Setting the Tone – A Guide to Quality Leadership

How do you define quality leadership? Why is it so important, and how can you model it and foster it in others?

A quick google search on the topic will quickly yield over 4.8 million results. There are countless articles, approaches, and theories on the subject, many of which encourage leaders to be creative and think outside the box to demonstrate great leadership.

While I am all for doing things differently and challenging conventional thinking, I would like to propose that we get back in the box and do it right from the get-go. Ultimately, if the foundation is weak, no sustainable progress can truly be made.

While there are many characteristics attributed to quality leadership, there is one simple truth: Great leadership starts with you. It isn’t what you say, it’s what you do – and do consistently – that defines who you are as a leader.

One way to gain insight as to what you do is by connecting your actions to the behaviours you see in the teams you lead.  As leaders, when we are concerned or struggling with the behaviour of our team members, it can be natural to look outward to try to lay blame to determine the root cause of the issue. While in some cases this may be appropriate, it is important that we also look inward to assess how our own behaviour might be influencing those we are responsible for.

While there are many characteristics attributed to quality leadership, there is one simple truth: Great leadership starts with you.

Setting the Tone

As a leader, it is important to know that you are being watched . . . not by hidden cameras, but by the people you are responsible for. Your staff are paying attention to the things you say and do, what you prioritize, and what you put off. Your behaviour sends signals to your team about what’s important and what you truly value. How your team behaves is directly impacted by how you yourself behave as a leader.

Leaders must demonstrate the behaviours that they want to see in their team members. Leaders set the tone for what’s acceptable.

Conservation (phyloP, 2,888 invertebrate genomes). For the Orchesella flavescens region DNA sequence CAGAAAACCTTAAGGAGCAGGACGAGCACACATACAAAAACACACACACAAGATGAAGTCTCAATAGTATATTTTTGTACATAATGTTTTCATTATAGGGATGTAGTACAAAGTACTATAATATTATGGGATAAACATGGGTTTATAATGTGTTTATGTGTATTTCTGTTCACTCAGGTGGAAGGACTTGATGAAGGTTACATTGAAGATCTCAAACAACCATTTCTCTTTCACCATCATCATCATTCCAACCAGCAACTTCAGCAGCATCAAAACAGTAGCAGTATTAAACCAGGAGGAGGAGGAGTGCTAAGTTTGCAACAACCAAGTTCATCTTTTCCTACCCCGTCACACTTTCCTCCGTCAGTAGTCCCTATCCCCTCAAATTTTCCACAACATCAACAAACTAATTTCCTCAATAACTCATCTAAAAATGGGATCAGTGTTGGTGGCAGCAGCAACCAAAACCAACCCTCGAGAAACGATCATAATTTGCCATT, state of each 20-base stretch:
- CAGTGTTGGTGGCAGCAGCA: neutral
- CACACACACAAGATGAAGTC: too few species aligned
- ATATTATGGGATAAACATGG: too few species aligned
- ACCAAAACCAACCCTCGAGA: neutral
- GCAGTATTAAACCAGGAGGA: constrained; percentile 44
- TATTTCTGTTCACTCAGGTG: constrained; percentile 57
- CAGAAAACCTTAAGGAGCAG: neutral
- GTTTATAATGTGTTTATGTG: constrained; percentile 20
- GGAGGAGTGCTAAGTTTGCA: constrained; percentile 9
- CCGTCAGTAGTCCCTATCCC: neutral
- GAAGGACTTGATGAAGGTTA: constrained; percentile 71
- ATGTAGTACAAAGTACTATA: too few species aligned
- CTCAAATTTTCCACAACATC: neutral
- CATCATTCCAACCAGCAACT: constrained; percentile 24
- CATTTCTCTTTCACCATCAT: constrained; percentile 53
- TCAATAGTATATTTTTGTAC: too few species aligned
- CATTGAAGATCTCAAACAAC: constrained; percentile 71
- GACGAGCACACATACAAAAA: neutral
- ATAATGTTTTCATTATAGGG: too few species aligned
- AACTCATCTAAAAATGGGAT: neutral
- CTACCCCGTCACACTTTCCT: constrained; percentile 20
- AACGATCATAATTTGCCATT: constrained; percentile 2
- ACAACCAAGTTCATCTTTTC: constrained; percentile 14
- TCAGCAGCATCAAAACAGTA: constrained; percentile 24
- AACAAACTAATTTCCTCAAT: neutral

While it is important to know that you set the tone for how teams operate, perhaps more importantly leaders should be asking themselves the question: What should that tone be?  We are often quick to define what’s unacceptable, but we rarely provide clarity about what quality leadership looks like.

From your perspective, what does”tone” of  quality leadership look and feel like?

To define quality leadership, you don’t need to look outward to a book or a course – you already have the answer. Use your own experience of other leaders to help you define how you want to operate as a leader. .

To determine your leadership tone, ask yourself these two questions:

  1. How do I want to be experienced as a leader?
  2. What does the leader that I want to be look like?
    • What are the specific qualities and actions?
    • What behaviours embody the kind of leader I want to be?

When answering, be specific about the behaviours that would create the experience that you want for your team. A behaviour is something observable, something you could be spotted doing. Asking exploratory questions of your staff like “Can you tell me more?” or “How do you know?” are concrete and observable actions, just like speaking last in a team meeting or checking in to see if anything is needed. 

The answers to these questions and the behaviours associated with them start to define your leadership tone.   The tone you choose to set is often linked to values that are important to you and this forms the foundation of your leadership purpose. 

Leaders must demonstrate the behaviours that they want to see in their team members. Leaders set the tone for what’s acceptable.

Be Accountable for the Tone You Set

Once you have established your leadership tone, use it as a guide for your behaviour moving forward, and as an anchor to hold yourself accountable to. After all, these are the things you said were important. 

Inevitably you will have situations where you drift outside your leadership tone. When this happens:

  1. First, cut yourself some slack – you are human after all.
  2. Then apologize to those who were impacted, and own your behaviour without making excuses. Recognize that your actions were out of line with your intent and acknowledge the impact your behaviour might have had on others.

Don’t underestimate the power of taking accountability. This will demonstrate both humility and integrity as a leader, and it’s a sure way to build trust. It also gives permission to those you lead to do the same, which will help you build a culture of accountability among your team members.

In Summary

While Setting the Tone and Taking Accountability seem both obvious and simple, the reality is, they can be very challenging, especially when we are under stress.  Consistent focus on these attributes will enable us to develop into the leader we aspire to be.  Remind yourself every day that you set the example for those you lead. Use your leadership toneto guide your behaviour. When you operate out of step with the tone you are trying to set, demonstrate accountability, and take ownership of your actions.

Setting the tone for what quality leadership looks like and holding yourself accountable to that tone establishes a solid foundation that is sure to inspire others to do the same.


Chris Downey

Trainer, ACHIEVE Centre for Leadership

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